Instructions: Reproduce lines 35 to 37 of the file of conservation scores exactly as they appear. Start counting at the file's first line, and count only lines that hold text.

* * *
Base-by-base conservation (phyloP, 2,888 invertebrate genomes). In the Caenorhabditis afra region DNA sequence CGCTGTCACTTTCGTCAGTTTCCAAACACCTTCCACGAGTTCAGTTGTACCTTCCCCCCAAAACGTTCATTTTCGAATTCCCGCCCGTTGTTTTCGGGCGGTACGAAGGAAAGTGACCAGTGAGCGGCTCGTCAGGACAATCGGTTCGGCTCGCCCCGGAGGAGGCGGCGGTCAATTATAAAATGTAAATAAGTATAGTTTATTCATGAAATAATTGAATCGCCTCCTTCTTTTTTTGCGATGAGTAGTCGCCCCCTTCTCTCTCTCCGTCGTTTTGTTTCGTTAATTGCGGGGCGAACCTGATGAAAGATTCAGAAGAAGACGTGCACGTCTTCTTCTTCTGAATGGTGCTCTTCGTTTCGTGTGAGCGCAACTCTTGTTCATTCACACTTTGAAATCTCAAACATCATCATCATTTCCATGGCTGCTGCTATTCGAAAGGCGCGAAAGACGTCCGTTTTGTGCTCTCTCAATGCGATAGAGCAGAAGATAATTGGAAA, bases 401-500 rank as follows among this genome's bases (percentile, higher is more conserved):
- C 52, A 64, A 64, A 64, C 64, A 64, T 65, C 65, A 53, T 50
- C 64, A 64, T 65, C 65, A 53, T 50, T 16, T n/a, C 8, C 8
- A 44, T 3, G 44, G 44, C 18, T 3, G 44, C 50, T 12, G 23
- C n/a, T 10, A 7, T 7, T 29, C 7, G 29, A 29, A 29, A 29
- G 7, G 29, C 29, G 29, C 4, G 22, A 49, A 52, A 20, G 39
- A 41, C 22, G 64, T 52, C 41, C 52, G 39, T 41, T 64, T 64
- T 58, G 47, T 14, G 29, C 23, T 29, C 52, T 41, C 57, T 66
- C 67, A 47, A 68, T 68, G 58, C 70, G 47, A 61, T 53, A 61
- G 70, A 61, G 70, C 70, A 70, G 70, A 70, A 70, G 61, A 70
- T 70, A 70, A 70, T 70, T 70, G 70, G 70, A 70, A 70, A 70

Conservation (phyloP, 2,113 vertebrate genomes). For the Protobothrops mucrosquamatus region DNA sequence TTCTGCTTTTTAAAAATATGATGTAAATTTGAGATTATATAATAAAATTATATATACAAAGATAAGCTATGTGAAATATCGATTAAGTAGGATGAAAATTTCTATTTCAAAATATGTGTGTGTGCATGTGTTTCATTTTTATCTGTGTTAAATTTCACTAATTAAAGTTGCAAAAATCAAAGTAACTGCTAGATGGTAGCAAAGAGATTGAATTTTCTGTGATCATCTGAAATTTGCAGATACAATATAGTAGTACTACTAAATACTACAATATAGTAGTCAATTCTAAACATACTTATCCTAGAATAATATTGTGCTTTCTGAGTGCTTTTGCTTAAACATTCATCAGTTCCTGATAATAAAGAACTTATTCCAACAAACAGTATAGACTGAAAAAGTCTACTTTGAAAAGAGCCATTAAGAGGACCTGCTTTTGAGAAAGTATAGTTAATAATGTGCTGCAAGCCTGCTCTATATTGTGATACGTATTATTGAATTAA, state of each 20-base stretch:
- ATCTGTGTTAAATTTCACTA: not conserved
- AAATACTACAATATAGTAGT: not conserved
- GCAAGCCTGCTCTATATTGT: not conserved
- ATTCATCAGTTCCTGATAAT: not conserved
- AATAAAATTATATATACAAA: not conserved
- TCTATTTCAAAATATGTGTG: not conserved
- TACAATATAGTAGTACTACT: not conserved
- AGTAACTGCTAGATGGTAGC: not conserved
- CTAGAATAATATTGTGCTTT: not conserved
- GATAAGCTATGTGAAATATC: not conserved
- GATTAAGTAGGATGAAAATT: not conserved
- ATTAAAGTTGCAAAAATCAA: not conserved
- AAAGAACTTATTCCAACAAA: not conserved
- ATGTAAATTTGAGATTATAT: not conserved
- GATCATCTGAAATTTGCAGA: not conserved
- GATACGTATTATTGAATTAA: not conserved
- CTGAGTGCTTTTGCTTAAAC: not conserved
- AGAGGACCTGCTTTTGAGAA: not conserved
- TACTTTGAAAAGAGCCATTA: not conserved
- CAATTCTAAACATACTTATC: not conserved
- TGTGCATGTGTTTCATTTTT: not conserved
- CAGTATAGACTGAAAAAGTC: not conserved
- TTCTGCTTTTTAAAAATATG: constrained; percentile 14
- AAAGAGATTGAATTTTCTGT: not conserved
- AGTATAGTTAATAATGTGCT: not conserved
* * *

- TTCTGCTTTTTAAAAATATG: constrained; percentile 14
- AAAGAGATTGAATTTTCTGT: not conserved
- AGTATAGTTAATAATGTGCT: not conserved